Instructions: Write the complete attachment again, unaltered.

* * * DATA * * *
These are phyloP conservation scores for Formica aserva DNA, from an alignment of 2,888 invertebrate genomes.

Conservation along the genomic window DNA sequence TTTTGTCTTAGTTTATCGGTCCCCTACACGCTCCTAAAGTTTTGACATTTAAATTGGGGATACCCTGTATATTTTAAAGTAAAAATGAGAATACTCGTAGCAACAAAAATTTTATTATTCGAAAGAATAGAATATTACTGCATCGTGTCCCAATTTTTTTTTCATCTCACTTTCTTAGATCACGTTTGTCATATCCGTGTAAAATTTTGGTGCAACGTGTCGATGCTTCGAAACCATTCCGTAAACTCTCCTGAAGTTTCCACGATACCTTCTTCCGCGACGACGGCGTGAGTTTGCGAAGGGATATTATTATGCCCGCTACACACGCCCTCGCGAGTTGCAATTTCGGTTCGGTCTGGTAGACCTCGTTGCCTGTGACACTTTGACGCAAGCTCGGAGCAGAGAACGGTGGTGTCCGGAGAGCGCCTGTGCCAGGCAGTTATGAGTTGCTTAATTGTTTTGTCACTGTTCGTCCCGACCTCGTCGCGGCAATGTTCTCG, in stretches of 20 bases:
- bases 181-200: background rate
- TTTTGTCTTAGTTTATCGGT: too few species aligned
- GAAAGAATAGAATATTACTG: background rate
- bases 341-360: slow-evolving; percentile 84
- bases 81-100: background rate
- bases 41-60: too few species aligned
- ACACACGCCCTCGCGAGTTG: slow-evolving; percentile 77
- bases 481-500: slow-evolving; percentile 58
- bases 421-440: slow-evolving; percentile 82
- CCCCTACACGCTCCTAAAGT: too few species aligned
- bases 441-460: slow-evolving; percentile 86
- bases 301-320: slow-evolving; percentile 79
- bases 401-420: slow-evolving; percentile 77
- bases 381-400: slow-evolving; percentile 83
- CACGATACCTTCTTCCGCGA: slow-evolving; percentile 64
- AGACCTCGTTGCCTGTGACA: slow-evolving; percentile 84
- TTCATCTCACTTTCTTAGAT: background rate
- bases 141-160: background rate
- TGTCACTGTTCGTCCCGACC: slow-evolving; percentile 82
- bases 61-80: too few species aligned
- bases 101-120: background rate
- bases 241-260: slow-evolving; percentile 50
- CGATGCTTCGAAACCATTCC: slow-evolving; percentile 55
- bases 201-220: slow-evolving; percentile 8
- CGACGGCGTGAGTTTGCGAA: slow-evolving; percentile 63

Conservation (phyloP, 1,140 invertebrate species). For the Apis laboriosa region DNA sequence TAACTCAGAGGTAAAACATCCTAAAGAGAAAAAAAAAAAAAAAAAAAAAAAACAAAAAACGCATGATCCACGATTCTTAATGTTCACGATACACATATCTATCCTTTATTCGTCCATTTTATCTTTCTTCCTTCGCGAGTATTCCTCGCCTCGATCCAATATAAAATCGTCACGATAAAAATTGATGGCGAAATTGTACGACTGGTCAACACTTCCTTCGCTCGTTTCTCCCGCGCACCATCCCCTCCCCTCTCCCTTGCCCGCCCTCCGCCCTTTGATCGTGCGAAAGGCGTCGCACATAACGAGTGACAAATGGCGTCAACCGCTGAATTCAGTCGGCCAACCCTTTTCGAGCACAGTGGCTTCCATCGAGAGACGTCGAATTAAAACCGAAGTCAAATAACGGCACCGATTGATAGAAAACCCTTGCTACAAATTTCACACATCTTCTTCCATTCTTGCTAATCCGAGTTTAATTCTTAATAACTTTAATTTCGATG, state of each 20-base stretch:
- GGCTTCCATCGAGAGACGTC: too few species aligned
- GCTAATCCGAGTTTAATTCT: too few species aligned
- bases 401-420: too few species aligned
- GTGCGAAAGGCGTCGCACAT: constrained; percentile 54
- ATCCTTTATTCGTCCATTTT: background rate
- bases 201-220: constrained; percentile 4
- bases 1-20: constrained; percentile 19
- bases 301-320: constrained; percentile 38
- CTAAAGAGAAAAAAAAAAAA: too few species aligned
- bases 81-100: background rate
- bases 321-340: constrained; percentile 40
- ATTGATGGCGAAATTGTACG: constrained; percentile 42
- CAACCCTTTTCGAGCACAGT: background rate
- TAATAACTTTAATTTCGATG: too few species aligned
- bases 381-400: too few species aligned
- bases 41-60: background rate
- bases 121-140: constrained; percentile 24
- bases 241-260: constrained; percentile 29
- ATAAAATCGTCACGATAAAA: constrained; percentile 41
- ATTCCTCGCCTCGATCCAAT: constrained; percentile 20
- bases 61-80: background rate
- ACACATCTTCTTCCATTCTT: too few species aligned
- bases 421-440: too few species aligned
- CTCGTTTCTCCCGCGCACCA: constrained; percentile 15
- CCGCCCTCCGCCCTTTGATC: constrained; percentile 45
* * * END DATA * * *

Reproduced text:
These are phyloP conservation scores for Formica aserva DNA, from an alignment of 2,888 invertebrate genomes.

Conservation along the genomic window DNA sequence TTTTGTCTTAGTTTATCGGTCCCCTACACGCTCCTAAAGTTTTGACATTTAAATTGGGGATACCCTGTATATTTTAAAGTAAAAATGAGAATACTCGTAGCAACAAAAATTTTATTATTCGAAAGAATAGAATATTACTGCATCGTGTCCCAATTTTTTTTTCATCTCACTTTCTTAGATCACGTTTGTCATATCCGTGTAAAATTTTGGTGCAACGTGTCGATGCTTCGAAACCATTCCGTAAACTCTCCTGAAGTTTCCACGATACCTTCTTCCGCGACGACGGCGTGAGTTTGCGAAGGGATATTATTATGCCCGCTACACACGCCCTCGCGAGTTGCAATTTCGGTTCGGTCTGGTAGACCTCGTTGCCTGTGACACTTTGACGCAAGCTCGGAGCAGAGAACGGTGGTGTCCGGAGAGCGCCTGTGCCAGGCAGTTATGAGTTGCTTAATTGTTTTGTCACTGTTCGTCCCGACCTCGTCGCGGCAATGTTCTCG, in stretches of 20 bases:
- bases 181-200: background rate
- TTTTGTCTTAGTTTATCGGT: too few species aligned
- GAAAGAATAGAATATTACTG: background rate
- bases 341-360: slow-evolving; percentile 84
- bases 81-100: background rate
- bases 41-60: too few species aligned
- ACACACGCCCTCGCGAGTTG: slow-evolving; percentile 77
- bases 481-500: slow-evolving; percentile 58
- bases 421-440: slow-evolving; percentile 82
- CCCCTACACGCTCCTAAAGT: too few species aligned
- bases 441-460: slow-evolving; percentile 86
- bases 301-320: slow-evolving; percentile 79
- bases 401-420: slow-evolving; percentile 77
- bases 381-400: slow-evolving; percentile 83
- CACGATACCTTCTTCCGCGA: slow-evolving; percentile 64
- AGACCTCGTTGCCTGTGACA: slow-evolving; percentile 84
- TTCATCTCACTTTCTTAGAT: background rate
- bases 141-160: background rate
- TGTCACTGTTCGTCCCGACC: slow-evolving; percentile 82
- bases 61-80: too few species aligned
- bases 101-120: background rate
- bases 241-260: slow-evolving; percentile 50
- CGATGCTTCGAAACCATTCC: slow-evolving; percentile 55
- bases 201-220: slow-evolving; percentile 8
- CGACGGCGTGAGTTTGCGAA: slow-evolving; percentile 63

Conservation (phyloP, 1,140 invertebrate species). For the Apis laboriosa region DNA sequence TAACTCAGAGGTAAAACATCCTAAAGAGAAAAAAAAAAAAAAAAAAAAAAAACAAAAAACGCATGATCCACGATTCTTAATGTTCACGATACACATATCTATCCTTTATTCGTCCATTTTATCTTTCTTCCTTCGCGAGTATTCCTCGCCTCGATCCAATATAAAATCGTCACGATAAAAATTGATGGCGAAATTGTACGACTGGTCAACACTTCCTTCGCTCGTTTCTCCCGCGCACCATCCCCTCCCCTCTCCCTTGCCCGCCCTCCGCCCTTTGATCGTGCGAAAGGCGTCGCACATAACGAGTGACAAATGGCGTCAACCGCTGAATTCAGTCGGCCAACCCTTTTCGAGCACAGTGGCTTCCATCGAGAGACGTCGAATTAAAACCGAAGTCAAATAACGGCACCGATTGATAGAAAACCCTTGCTACAAATTTCACACATCTTCTTCCATTCTTGCTAATCCGAGTTTAATTCTTAATAACTTTAATTTCGATG, state of each 20-base stretch:
- GGCTTCCATCGAGAGACGTC: too few species aligned
- GCTAATCCGAGTTTAATTCT: too few species aligned
- bases 401-420: too few species aligned
- GTGCGAAAGGCGTCGCACAT: constrained; percentile 54
- ATCCTTTATTCGTCCATTTT: background rate
- bases 201-220: constrained; percentile 4
- bases 1-20: constrained; percentile 19
- bases 301-320: constrained; percentile 38
- CTAAAGAGAAAAAAAAAAAA: too few species aligned
- bases 81-100: background rate
- bases 321-340: constrained; percentile 40
- ATTGATGGCGAAATTGTACG: constrained; percentile 42
- CAACCCTTTTCGAGCACAGT: background rate
- TAATAACTTTAATTTCGATG: too few species aligned
- bases 381-400: too few species aligned
- bases 41-60: background rate
- bases 121-140: constrained; percentile 24
- bases 241-260: constrained; percentile 29
- ATAAAATCGTCACGATAAAA: constrained; percentile 41
- ATTCCTCGCCTCGATCCAAT: constrained; percentile 20
- bases 61-80: background rate
- ACACATCTTCTTCCATTCTT: too few species aligned
- bases 421-440: too few species aligned
- CTCGTTTCTCCCGCGCACCA: constrained; percentile 15
- CCGCCCTCCGCCCTTTGATC: constrained; percentile 45